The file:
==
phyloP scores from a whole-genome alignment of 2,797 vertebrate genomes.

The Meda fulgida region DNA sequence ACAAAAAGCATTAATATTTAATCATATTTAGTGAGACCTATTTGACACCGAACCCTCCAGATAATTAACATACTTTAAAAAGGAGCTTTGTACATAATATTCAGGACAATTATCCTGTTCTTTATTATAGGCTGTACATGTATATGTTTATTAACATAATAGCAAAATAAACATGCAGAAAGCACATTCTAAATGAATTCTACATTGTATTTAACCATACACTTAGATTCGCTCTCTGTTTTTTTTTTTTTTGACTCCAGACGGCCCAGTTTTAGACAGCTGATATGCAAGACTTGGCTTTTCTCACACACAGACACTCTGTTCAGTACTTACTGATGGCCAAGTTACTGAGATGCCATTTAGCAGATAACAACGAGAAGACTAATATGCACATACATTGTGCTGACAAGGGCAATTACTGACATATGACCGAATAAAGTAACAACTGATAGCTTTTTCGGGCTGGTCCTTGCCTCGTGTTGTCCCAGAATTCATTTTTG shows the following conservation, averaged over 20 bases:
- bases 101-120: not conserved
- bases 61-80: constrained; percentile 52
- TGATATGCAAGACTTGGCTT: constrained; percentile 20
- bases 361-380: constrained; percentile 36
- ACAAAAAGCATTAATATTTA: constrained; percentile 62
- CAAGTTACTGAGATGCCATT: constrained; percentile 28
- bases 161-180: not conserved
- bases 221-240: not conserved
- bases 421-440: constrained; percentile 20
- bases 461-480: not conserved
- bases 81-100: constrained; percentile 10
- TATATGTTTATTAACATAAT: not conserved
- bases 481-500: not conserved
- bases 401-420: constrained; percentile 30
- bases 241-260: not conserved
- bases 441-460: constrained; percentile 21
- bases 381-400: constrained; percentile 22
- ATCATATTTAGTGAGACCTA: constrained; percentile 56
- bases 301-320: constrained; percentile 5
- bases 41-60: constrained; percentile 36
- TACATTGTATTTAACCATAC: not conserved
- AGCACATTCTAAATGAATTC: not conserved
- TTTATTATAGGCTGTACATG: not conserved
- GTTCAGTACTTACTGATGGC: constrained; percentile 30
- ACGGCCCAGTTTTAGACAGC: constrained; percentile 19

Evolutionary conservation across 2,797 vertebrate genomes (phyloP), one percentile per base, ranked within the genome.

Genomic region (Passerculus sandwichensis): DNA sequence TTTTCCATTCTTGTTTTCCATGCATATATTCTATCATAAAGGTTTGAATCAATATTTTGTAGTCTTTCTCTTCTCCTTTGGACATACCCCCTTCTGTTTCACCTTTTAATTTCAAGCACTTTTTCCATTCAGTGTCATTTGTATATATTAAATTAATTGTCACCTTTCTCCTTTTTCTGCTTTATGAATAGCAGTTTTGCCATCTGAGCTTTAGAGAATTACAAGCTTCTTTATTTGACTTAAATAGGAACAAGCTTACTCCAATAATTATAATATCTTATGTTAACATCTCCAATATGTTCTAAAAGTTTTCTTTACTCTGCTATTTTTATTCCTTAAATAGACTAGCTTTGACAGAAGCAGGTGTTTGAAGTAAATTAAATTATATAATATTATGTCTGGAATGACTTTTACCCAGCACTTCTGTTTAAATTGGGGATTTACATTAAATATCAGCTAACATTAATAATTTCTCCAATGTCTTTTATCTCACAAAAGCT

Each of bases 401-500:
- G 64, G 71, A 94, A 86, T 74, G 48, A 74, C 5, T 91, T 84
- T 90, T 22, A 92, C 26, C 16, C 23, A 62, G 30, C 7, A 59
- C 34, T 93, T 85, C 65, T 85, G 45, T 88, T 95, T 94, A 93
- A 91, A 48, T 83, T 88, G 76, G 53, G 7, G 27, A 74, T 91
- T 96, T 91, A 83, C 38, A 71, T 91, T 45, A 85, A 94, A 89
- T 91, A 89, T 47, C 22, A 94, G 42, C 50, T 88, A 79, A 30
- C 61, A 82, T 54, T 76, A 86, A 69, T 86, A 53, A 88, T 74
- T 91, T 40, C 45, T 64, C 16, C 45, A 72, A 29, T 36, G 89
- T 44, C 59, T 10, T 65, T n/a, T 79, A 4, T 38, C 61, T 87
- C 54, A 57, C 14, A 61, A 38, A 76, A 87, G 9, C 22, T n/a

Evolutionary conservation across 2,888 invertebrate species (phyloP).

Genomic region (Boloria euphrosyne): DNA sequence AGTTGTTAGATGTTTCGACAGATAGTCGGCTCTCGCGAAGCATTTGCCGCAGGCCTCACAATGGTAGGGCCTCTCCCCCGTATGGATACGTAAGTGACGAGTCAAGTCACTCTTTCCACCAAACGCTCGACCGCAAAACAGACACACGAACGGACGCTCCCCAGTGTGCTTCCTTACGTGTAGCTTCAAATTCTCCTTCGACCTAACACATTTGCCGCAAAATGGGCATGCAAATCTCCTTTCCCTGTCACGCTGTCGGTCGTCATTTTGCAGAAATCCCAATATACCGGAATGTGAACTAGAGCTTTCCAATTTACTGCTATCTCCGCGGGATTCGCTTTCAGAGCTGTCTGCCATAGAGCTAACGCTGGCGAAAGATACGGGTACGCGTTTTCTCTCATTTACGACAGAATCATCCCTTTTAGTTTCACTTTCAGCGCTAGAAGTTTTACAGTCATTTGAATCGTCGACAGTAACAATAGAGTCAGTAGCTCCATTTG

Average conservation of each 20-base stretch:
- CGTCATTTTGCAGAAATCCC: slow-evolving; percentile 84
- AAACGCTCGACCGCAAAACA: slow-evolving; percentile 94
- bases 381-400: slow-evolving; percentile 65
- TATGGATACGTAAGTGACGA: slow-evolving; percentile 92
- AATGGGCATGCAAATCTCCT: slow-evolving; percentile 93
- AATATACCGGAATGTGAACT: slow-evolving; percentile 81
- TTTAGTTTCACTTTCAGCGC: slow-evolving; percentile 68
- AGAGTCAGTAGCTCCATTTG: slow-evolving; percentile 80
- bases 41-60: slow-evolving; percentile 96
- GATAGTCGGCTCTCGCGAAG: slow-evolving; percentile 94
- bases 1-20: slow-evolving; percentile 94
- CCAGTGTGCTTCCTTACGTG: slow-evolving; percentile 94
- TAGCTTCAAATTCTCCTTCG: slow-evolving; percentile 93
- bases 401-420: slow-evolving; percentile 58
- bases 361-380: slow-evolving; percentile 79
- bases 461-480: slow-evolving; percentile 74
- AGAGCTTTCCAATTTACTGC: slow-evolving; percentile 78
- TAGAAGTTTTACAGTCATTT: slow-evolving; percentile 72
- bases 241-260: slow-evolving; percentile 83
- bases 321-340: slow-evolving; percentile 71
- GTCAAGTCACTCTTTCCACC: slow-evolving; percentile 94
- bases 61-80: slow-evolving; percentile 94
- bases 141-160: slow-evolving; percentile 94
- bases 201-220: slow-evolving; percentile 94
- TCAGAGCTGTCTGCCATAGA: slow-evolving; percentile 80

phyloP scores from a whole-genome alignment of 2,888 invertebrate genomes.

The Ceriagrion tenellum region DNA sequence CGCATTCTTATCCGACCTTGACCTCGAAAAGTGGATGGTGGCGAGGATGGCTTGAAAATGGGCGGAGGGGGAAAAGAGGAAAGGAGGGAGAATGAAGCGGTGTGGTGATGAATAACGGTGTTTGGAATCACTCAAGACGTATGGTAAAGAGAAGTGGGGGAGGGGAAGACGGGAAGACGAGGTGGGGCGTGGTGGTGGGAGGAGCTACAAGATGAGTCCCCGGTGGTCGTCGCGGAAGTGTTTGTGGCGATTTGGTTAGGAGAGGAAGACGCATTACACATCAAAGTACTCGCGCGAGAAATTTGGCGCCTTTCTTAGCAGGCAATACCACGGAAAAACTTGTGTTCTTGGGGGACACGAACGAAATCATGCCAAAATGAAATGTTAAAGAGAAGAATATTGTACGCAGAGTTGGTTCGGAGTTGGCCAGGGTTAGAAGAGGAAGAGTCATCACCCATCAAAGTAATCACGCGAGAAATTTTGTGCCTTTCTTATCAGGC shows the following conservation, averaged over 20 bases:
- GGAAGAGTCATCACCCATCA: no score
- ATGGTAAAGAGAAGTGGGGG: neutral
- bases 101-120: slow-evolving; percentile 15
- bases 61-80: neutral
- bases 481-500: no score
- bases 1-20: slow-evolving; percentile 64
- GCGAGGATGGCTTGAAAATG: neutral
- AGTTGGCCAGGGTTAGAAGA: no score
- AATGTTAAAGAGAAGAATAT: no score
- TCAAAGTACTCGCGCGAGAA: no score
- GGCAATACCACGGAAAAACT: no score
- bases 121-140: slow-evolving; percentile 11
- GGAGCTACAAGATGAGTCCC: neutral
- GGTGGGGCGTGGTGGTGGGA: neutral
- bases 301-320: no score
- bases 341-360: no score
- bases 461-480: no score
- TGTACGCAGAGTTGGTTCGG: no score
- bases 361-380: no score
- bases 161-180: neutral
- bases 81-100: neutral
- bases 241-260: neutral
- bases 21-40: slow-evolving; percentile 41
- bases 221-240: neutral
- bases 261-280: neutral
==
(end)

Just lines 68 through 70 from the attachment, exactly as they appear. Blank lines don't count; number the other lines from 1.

- TCAGAGCTGTCTGCCATAGA: slow-evolving; percentile 80

phyloP scores from a whole-genome alignment of 2,888 invertebrate genomes.

The Ceriagrion tenellum region DNA sequence CGCATTCTTATCCGACCTTGACCTCGAAAAGTGGATGGTGGCGAGGATGGCTTGAAAATGGGCGGAGGGGGAAAAGAGGAAAGGAGGGAGAATGAAGCGGTGTGGTGATGAATAACGGTGTTTGGAATCACTCAAGACGTATGGTAAAGAGAAGTGGGGGAGGGGAAGACGGGAAGACGAGGTGGGGCGTGGTGGTGGGAGGAGCTACAAGATGAGTCCCCGGTGGTCGTCGCGGAAGTGTTTGTGGCGATTTGGTTAGGAGAGGAAGACGCATTACACATCAAAGTACTCGCGCGAGAAATTTGGCGCCTTTCTTAGCAGGCAATACCACGGAAAAACTTGTGTTCTTGGGGGACACGAACGAAATCATGCCAAAATGAAATGTTAAAGAGAAGAATATTGTACGCAGAGTTGGTTCGGAGTTGGCCAGGGTTAGAAGAGGAAGAGTCATCACCCATCAAAGTAATCACGCGAGAAATTTTGTGCCTTTCTTATCAGGC shows the following conservation, averaged over 20 bases: